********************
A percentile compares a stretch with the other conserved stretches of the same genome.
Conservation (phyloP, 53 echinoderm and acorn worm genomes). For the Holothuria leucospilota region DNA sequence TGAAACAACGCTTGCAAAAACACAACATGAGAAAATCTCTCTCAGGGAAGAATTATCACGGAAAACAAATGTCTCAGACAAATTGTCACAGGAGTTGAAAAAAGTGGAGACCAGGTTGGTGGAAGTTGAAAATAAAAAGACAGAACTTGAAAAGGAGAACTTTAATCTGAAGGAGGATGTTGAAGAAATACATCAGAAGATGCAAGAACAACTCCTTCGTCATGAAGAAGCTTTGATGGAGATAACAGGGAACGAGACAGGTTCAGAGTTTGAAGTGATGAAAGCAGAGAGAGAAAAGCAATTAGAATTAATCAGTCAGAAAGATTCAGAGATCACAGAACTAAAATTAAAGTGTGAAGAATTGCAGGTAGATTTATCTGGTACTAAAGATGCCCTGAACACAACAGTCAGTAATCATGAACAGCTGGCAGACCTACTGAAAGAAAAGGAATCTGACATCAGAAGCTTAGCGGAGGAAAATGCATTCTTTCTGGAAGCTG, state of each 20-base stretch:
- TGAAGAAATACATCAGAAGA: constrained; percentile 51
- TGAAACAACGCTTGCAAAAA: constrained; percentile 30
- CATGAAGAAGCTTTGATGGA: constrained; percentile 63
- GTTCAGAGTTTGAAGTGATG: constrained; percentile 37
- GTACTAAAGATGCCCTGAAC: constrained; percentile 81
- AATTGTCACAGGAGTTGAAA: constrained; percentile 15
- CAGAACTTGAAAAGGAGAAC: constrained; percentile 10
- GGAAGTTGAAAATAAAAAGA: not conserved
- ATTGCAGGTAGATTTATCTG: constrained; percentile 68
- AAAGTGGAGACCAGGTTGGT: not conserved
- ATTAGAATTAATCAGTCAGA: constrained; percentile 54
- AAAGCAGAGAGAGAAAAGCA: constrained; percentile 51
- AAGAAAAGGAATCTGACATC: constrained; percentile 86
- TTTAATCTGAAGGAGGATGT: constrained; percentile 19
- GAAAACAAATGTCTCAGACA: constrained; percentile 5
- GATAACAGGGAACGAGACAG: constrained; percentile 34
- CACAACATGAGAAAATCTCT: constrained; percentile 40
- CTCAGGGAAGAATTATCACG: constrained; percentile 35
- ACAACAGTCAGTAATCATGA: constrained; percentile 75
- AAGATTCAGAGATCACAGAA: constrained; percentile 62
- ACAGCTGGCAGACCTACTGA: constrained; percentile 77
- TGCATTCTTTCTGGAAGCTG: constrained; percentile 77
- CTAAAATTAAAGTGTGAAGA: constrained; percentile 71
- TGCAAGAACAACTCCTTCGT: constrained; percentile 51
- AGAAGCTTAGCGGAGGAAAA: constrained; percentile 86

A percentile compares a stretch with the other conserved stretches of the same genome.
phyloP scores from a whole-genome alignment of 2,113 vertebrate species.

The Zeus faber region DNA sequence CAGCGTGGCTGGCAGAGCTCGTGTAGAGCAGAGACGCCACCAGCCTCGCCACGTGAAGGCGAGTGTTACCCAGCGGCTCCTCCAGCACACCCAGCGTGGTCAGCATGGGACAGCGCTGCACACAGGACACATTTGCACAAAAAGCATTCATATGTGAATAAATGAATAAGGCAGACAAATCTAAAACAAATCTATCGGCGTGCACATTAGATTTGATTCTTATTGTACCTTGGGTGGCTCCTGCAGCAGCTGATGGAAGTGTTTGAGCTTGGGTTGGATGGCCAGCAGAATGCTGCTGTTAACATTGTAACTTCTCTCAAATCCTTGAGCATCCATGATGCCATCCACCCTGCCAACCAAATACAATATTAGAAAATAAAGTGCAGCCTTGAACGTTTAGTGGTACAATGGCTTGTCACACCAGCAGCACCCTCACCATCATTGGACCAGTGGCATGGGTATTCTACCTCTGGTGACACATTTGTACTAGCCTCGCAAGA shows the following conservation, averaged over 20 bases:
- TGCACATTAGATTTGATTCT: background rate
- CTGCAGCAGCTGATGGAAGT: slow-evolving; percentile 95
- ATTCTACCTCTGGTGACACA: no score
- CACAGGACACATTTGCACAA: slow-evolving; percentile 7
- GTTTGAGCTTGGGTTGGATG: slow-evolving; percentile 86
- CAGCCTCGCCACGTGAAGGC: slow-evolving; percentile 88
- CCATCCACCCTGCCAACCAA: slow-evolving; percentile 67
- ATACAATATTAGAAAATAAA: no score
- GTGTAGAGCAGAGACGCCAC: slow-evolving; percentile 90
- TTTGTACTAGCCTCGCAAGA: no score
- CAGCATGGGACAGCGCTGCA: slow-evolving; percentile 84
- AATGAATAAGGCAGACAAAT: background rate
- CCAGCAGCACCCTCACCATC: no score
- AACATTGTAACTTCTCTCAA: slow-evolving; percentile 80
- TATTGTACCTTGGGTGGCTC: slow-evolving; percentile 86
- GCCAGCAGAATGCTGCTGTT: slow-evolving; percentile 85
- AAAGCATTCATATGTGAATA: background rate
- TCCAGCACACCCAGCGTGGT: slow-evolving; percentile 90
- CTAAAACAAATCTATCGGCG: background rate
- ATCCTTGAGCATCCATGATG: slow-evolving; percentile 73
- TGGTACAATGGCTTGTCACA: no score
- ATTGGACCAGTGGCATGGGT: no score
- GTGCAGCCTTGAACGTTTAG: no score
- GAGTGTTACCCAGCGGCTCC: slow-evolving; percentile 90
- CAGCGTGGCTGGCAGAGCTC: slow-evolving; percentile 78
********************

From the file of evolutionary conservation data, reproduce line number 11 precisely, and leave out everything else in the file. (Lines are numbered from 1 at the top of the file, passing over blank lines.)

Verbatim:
- ATTGCAGGTAGATTTATCTG: constrained; percentile 68